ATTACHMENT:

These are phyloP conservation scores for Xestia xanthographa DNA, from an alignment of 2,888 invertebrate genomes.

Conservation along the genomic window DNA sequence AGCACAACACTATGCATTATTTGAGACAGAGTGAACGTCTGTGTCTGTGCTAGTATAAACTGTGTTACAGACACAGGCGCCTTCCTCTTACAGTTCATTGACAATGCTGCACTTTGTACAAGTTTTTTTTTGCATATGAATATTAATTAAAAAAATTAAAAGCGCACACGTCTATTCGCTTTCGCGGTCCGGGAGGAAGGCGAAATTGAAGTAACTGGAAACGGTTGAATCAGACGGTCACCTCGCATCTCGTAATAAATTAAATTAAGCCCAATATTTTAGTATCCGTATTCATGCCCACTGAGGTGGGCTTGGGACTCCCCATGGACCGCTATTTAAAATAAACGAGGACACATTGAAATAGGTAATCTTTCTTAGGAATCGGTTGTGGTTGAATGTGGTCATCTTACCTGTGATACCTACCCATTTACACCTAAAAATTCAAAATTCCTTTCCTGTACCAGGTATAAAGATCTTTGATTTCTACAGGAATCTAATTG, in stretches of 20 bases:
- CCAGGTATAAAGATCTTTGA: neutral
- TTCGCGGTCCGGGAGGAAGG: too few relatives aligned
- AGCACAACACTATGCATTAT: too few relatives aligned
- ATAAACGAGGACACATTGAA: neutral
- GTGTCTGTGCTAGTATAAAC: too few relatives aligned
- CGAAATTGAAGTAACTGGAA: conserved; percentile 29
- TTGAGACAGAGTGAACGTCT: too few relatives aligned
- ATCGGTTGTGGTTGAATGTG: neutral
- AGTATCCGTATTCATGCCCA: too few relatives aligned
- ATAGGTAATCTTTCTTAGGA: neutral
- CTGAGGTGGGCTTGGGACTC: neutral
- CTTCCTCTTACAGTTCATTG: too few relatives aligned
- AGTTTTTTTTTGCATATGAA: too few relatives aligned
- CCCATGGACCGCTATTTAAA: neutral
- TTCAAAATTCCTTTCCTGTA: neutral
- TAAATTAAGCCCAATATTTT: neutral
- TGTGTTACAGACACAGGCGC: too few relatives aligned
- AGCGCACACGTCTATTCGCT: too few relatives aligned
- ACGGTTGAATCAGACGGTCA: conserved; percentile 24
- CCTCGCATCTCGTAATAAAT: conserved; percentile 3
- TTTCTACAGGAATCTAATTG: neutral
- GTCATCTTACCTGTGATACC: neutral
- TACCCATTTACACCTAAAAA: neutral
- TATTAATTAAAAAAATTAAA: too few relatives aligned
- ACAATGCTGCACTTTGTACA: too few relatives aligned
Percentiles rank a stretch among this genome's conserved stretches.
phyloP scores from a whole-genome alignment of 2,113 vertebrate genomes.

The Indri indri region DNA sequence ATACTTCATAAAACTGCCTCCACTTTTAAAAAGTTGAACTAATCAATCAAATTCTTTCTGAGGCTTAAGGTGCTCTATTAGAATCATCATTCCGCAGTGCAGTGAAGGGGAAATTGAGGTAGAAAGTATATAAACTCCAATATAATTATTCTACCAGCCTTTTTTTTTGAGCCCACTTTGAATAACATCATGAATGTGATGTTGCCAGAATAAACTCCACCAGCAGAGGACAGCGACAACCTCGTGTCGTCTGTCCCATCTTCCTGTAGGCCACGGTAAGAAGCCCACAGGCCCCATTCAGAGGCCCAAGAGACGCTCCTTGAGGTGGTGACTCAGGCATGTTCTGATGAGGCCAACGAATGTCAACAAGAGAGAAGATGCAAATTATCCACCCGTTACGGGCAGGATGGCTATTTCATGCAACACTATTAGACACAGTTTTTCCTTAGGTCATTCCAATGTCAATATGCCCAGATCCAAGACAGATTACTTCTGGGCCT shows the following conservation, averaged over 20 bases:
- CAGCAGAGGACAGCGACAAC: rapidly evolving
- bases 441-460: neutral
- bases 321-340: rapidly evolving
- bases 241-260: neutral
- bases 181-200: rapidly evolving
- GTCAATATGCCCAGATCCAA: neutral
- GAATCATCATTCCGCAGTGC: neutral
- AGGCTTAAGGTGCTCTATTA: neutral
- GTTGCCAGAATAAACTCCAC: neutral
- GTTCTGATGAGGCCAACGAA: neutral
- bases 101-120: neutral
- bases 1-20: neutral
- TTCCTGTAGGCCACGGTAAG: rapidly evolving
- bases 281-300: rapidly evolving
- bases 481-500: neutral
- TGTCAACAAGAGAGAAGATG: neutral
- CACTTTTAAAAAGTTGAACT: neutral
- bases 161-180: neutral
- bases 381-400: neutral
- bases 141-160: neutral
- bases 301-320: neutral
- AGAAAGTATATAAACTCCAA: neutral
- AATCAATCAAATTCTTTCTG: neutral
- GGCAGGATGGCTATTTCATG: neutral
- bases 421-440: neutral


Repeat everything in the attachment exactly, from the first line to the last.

These are phyloP conservation scores for Xestia xanthographa DNA, from an alignment of 2,888 invertebrate genomes.

Conservation along the genomic window DNA sequence AGCACAACACTATGCATTATTTGAGACAGAGTGAACGTCTGTGTCTGTGCTAGTATAAACTGTGTTACAGACACAGGCGCCTTCCTCTTACAGTTCATTGACAATGCTGCACTTTGTACAAGTTTTTTTTTGCATATGAATATTAATTAAAAAAATTAAAAGCGCACACGTCTATTCGCTTTCGCGGTCCGGGAGGAAGGCGAAATTGAAGTAACTGGAAACGGTTGAATCAGACGGTCACCTCGCATCTCGTAATAAATTAAATTAAGCCCAATATTTTAGTATCCGTATTCATGCCCACTGAGGTGGGCTTGGGACTCCCCATGGACCGCTATTTAAAATAAACGAGGACACATTGAAATAGGTAATCTTTCTTAGGAATCGGTTGTGGTTGAATGTGGTCATCTTACCTGTGATACCTACCCATTTACACCTAAAAATTCAAAATTCCTTTCCTGTACCAGGTATAAAGATCTTTGATTTCTACAGGAATCTAATTG, in stretches of 20 bases:
- CCAGGTATAAAGATCTTTGA: neutral
- TTCGCGGTCCGGGAGGAAGG: too few relatives aligned
- AGCACAACACTATGCATTAT: too few relatives aligned
- ATAAACGAGGACACATTGAA: neutral
- GTGTCTGTGCTAGTATAAAC: too few relatives aligned
- CGAAATTGAAGTAACTGGAA: conserved; percentile 29
- TTGAGACAGAGTGAACGTCT: too few relatives aligned
- ATCGGTTGTGGTTGAATGTG: neutral
- AGTATCCGTATTCATGCCCA: too few relatives aligned
- ATAGGTAATCTTTCTTAGGA: neutral
- CTGAGGTGGGCTTGGGACTC: neutral
- CTTCCTCTTACAGTTCATTG: too few relatives aligned
- AGTTTTTTTTTGCATATGAA: too few relatives aligned
- CCCATGGACCGCTATTTAAA: neutral
- TTCAAAATTCCTTTCCTGTA: neutral
- TAAATTAAGCCCAATATTTT: neutral
- TGTGTTACAGACACAGGCGC: too few relatives aligned
- AGCGCACACGTCTATTCGCT: too few relatives aligned
- ACGGTTGAATCAGACGGTCA: conserved; percentile 24
- CCTCGCATCTCGTAATAAAT: conserved; percentile 3
- TTTCTACAGGAATCTAATTG: neutral
- GTCATCTTACCTGTGATACC: neutral
- TACCCATTTACACCTAAAAA: neutral
- TATTAATTAAAAAAATTAAA: too few relatives aligned
- ACAATGCTGCACTTTGTACA: too few relatives aligned
Percentiles rank a stretch among this genome's conserved stretches.
phyloP scores from a whole-genome alignment of 2,113 vertebrate genomes.

The Indri indri region DNA sequence ATACTTCATAAAACTGCCTCCACTTTTAAAAAGTTGAACTAATCAATCAAATTCTTTCTGAGGCTTAAGGTGCTCTATTAGAATCATCATTCCGCAGTGCAGTGAAGGGGAAATTGAGGTAGAAAGTATATAAACTCCAATATAATTATTCTACCAGCCTTTTTTTTTGAGCCCACTTTGAATAACATCATGAATGTGATGTTGCCAGAATAAACTCCACCAGCAGAGGACAGCGACAACCTCGTGTCGTCTGTCCCATCTTCCTGTAGGCCACGGTAAGAAGCCCACAGGCCCCATTCAGAGGCCCAAGAGACGCTCCTTGAGGTGGTGACTCAGGCATGTTCTGATGAGGCCAACGAATGTCAACAAGAGAGAAGATGCAAATTATCCACCCGTTACGGGCAGGATGGCTATTTCATGCAACACTATTAGACACAGTTTTTCCTTAGGTCATTCCAATGTCAATATGCCCAGATCCAAGACAGATTACTTCTGGGCCT shows the following conservation, averaged over 20 bases:
- CAGCAGAGGACAGCGACAAC: rapidly evolving
- bases 441-460: neutral
- bases 321-340: rapidly evolving
- bases 241-260: neutral
- bases 181-200: rapidly evolving
- GTCAATATGCCCAGATCCAA: neutral
- GAATCATCATTCCGCAGTGC: neutral
- AGGCTTAAGGTGCTCTATTA: neutral
- GTTGCCAGAATAAACTCCAC: neutral
- GTTCTGATGAGGCCAACGAA: neutral
- bases 101-120: neutral
- bases 1-20: neutral
- TTCCTGTAGGCCACGGTAAG: rapidly evolving
- bases 281-300: rapidly evolving
- bases 481-500: neutral
- TGTCAACAAGAGAGAAGATG: neutral
- CACTTTTAAAAAGTTGAACT: neutral
- bases 161-180: neutral
- bases 381-400: neutral
- bases 141-160: neutral
- bases 301-320: neutral
- AGAAAGTATATAAACTCCAA: neutral
- AATCAATCAAATTCTTTCTG: neutral
- GGCAGGATGGCTATTTCATG: neutral
- bases 421-440: neutral